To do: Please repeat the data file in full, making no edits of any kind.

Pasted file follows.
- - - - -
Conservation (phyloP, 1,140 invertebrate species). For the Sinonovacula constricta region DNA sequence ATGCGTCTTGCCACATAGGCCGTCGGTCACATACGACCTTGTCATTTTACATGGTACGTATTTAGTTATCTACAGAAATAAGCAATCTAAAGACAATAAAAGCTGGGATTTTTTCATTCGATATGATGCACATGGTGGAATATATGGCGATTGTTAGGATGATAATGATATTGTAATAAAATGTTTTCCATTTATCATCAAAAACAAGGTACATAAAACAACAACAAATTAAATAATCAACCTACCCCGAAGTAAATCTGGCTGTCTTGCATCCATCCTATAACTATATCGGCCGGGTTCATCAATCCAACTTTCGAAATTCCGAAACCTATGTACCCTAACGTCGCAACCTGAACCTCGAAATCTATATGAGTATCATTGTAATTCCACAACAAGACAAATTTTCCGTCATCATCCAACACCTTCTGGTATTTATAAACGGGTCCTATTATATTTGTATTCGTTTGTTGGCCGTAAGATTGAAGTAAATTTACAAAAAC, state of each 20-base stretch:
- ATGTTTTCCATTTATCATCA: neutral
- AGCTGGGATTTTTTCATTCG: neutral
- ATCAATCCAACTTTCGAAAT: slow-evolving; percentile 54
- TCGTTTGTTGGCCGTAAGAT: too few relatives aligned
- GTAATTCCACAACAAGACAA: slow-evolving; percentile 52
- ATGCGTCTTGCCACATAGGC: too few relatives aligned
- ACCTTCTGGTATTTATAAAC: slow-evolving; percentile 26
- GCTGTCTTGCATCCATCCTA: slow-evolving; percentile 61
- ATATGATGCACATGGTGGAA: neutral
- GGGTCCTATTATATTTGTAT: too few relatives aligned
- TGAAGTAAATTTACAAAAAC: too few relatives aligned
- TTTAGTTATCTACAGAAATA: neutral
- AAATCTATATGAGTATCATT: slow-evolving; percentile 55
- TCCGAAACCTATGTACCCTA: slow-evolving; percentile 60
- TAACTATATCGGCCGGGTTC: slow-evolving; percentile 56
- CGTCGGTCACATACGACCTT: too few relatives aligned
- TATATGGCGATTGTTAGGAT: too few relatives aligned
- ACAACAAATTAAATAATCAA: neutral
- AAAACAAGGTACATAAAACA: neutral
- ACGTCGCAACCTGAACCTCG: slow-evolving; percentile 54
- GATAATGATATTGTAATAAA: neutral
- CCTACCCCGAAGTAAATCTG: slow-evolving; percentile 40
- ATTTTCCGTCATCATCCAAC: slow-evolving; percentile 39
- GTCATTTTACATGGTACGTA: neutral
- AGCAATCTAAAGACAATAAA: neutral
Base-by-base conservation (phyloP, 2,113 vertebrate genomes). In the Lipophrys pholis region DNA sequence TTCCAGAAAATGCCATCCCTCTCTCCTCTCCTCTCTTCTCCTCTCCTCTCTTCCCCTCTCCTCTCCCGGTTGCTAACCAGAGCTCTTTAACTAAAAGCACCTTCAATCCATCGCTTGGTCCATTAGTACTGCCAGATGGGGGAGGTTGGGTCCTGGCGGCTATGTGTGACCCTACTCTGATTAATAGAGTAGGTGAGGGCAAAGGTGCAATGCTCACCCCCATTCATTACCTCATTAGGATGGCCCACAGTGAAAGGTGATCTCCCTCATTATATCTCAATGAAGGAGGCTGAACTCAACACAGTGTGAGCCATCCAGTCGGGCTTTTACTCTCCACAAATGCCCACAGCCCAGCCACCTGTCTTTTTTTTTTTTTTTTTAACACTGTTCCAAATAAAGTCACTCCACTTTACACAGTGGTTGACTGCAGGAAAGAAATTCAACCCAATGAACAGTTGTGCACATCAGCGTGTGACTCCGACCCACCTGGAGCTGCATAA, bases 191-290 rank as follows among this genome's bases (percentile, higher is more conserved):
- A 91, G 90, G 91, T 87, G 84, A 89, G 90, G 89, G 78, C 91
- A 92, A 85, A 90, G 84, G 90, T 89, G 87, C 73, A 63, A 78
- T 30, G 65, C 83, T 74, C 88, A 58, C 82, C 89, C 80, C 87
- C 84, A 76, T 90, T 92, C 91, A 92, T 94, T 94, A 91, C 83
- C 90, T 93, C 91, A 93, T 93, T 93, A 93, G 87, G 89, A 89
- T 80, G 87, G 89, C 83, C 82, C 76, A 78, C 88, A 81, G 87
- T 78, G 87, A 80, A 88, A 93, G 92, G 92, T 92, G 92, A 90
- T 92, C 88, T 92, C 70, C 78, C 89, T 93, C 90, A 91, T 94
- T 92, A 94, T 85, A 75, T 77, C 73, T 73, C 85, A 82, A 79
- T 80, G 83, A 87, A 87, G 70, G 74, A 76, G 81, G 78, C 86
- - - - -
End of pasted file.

Conservation (phyloP, 1,140 invertebrate species). For the Sinonovacula constricta region DNA sequence ATGCGTCTTGCCACATAGGCCGTCGGTCACATACGACCTTGTCATTTTACATGGTACGTATTTAGTTATCTACAGAAATAAGCAATCTAAAGACAATAAAAGCTGGGATTTTTTCATTCGATATGATGCACATGGTGGAATATATGGCGATTGTTAGGATGATAATGATATTGTAATAAAATGTTTTCCATTTATCATCAAAAACAAGGTACATAAAACAACAACAAATTAAATAATCAACCTACCCCGAAGTAAATCTGGCTGTCTTGCATCCATCCTATAACTATATCGGCCGGGTTCATCAATCCAACTTTCGAAATTCCGAAACCTATGTACCCTAACGTCGCAACCTGAACCTCGAAATCTATATGAGTATCATTGTAATTCCACAACAAGACAAATTTTCCGTCATCATCCAACACCTTCTGGTATTTATAAACGGGTCCTATTATATTTGTATTCGTTTGTTGGCCGTAAGATTGAAGTAAATTTACAAAAAC, state of each 20-base stretch:
- ATGTTTTCCATTTATCATCA: neutral
- AGCTGGGATTTTTTCATTCG: neutral
- ATCAATCCAACTTTCGAAAT: slow-evolving; percentile 54
- TCGTTTGTTGGCCGTAAGAT: too few relatives aligned
- GTAATTCCACAACAAGACAA: slow-evolving; percentile 52
- ATGCGTCTTGCCACATAGGC: too few relatives aligned
- ACCTTCTGGTATTTATAAAC: slow-evolving; percentile 26
- GCTGTCTTGCATCCATCCTA: slow-evolving; percentile 61
- ATATGATGCACATGGTGGAA: neutral
- GGGTCCTATTATATTTGTAT: too few relatives aligned
- TGAAGTAAATTTACAAAAAC: too few relatives aligned
- TTTAGTTATCTACAGAAATA: neutral
- AAATCTATATGAGTATCATT: slow-evolving; percentile 55
- TCCGAAACCTATGTACCCTA: slow-evolving; percentile 60
- TAACTATATCGGCCGGGTTC: slow-evolving; percentile 56
- CGTCGGTCACATACGACCTT: too few relatives aligned
- TATATGGCGATTGTTAGGAT: too few relatives aligned
- ACAACAAATTAAATAATCAA: neutral
- AAAACAAGGTACATAAAACA: neutral
- ACGTCGCAACCTGAACCTCG: slow-evolving; percentile 54
- GATAATGATATTGTAATAAA: neutral
- CCTACCCCGAAGTAAATCTG: slow-evolving; percentile 40
- ATTTTCCGTCATCATCCAAC: slow-evolving; percentile 39
- GTCATTTTACATGGTACGTA: neutral
- AGCAATCTAAAGACAATAAA: neutral
Base-by-base conservation (phyloP, 2,113 vertebrate genomes). In the Lipophrys pholis region DNA sequence TTCCAGAAAATGCCATCCCTCTCTCCTCTCCTCTCTTCTCCTCTCCTCTCTTCCCCTCTCCTCTCCCGGTTGCTAACCAGAGCTCTTTAACTAAAAGCACCTTCAATCCATCGCTTGGTCCATTAGTACTGCCAGATGGGGGAGGTTGGGTCCTGGCGGCTATGTGTGACCCTACTCTGATTAATAGAGTAGGTGAGGGCAAAGGTGCAATGCTCACCCCCATTCATTACCTCATTAGGATGGCCCACAGTGAAAGGTGATCTCCCTCATTATATCTCAATGAAGGAGGCTGAACTCAACACAGTGTGAGCCATCCAGTCGGGCTTTTACTCTCCACAAATGCCCACAGCCCAGCCACCTGTCTTTTTTTTTTTTTTTTTAACACTGTTCCAAATAAAGTCACTCCACTTTACACAGTGGTTGACTGCAGGAAAGAAATTCAACCCAATGAACAGTTGTGCACATCAGCGTGTGACTCCGACCCACCTGGAGCTGCATAA, bases 191-290 rank as follows among this genome's bases (percentile, higher is more conserved):
- A 91, G 90, G 91, T 87, G 84, A 89, G 90, G 89, G 78, C 91
- A 92, A 85, A 90, G 84, G 90, T 89, G 87, C 73, A 63, A 78
- T 30, G 65, C 83, T 74, C 88, A 58, C 82, C 89, C 80, C 87
- C 84, A 76, T 90, T 92, C 91, A 92, T 94, T 94, A 91, C 83
- C 90, T 93, C 91, A 93, T 93, T 93, A 93, G 87, G 89, A 89
- T 80, G 87, G 89, C 83, C 82, C 76, A 78, C 88, A 81, G 87
- T 78, G 87, A 80, A 88, A 93, G 92, G 92, T 92, G 92, A 90
- T 92, C 88, T 92, C 70, C 78, C 89, T 93, C 90, A 91, T 94
- T 92, A 94, T 85, A 75, T 77, C 73, T 73, C 85, A 82, A 79
- T 80, G 83, A 87, A 87, G 70, G 74, A 76, G 81, G 78, C 86